Chapter member aims for the moon, lands on astrobiology
Hailey Kerns had little formal exposure to the sciences prior to beginning her undergraduate studies at Saint Leo University, but, she said, “It’s always been science for me. I made my parents get me all the books and encyclopedias on animals.”
an ASBMB Student Chapter member, and recipient of a 2021 ASBMB Undergraduate
Research Award. She would like to become an astrobiologist.
She maintained a love of nature and science throughout her childhood, she said; she and her dad “would always talk about life beyond … our planet.”
These conversations led to her interest in astrobiology. Now a senior majoring in biomedical sciences and a member of the American Society for Biochemistry and Molecular Biology Student Chapter at Saint Leo and president of their TriBeta Biological Honor Society, Kerns has applied for the University of Florida’s microbiology and cell sciences Ph.D. program. Her ultimate goal is to study astrobiology and work with NASA or another space company on the search for extraterrestrial life.
Since identifying her interests early on, Kerns has been consistent in her commitment to astrobiology. In high school she started looking at NASA’s career path suggestions page and has used it as a guide throughout her undergraduate career, which includes numerous research experiences, publications, presentations, awards and community engagement initiatives.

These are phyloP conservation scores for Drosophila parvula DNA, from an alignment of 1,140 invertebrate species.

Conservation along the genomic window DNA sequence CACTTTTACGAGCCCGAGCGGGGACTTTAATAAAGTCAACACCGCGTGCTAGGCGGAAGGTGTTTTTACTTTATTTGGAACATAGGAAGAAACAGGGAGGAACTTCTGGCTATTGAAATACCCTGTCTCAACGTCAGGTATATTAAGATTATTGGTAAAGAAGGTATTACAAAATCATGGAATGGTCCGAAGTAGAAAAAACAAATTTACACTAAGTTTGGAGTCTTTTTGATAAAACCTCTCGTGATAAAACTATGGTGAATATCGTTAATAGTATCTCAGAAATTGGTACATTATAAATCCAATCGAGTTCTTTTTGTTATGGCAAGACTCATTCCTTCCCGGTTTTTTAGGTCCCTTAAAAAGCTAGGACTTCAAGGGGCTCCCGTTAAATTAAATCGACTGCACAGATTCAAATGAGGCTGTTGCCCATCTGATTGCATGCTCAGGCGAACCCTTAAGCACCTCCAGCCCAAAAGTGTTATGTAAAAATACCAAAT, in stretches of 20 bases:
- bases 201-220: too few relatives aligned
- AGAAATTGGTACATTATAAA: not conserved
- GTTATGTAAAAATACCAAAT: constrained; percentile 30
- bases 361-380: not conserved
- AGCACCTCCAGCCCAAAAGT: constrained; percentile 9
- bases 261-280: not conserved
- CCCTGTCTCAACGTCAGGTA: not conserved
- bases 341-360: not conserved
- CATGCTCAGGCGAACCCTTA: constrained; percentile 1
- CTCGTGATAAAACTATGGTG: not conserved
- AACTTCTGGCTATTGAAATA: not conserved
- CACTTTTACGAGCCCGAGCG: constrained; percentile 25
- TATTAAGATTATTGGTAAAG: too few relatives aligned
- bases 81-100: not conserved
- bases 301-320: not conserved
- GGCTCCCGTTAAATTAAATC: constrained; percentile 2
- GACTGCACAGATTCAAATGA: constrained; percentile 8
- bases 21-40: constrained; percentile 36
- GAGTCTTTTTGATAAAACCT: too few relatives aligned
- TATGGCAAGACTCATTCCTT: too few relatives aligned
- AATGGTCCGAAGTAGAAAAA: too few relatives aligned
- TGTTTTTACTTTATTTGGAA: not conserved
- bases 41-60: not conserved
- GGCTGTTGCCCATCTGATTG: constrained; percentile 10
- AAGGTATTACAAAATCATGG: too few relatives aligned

As a first-year undergrad, Kerns reached out to Jamie Foster, a professor in the Space Life Science Lab at the University of Florida, and has stayed in contact. This networking led to an internship at UF funded through the Florida Space Grant Consortium. Working with microbiologist Kelly Rice, Kerns studied the effects of simulated microgravity on the physiology of the bacterium Streptococcus mutans, which causes tooth decay.
Kerns’ favorite research experience has been taking part in the SEA-PHAGES program headed by Iain Duffy at Saint Leo. She joined the program in her first year and since has contributed to the discovery and isolation of more than 23 bacteriophages and the publication of their complete annotated genomes in GenBank. This was her introduction to research.
“Being able to see a visual effect from something so tiny, realizing there’s so much we don’t see or understand yet and so much for us to learn, that’s what excited me.”
Hailey received an ASBMB Undergraduate Research Award to work with biomedical researcher Sergiy Borysov at Saint Leo in summer 2021. Her lab mates were scheduled to present this research on “Cytotoxic Effect of Synthetic Peptides on Normal and Cancerous Cells” at the recent 2022 ASBMB annual meeting in Philadelphia.
From parents to teachers, professors and coworkers, a long list of people make up Kerns’ support network. “I send my gratitude to every person I’ve come across in my academic career,” she said, “as each of them has contributed to shaping me into the person and scientist I am today.”
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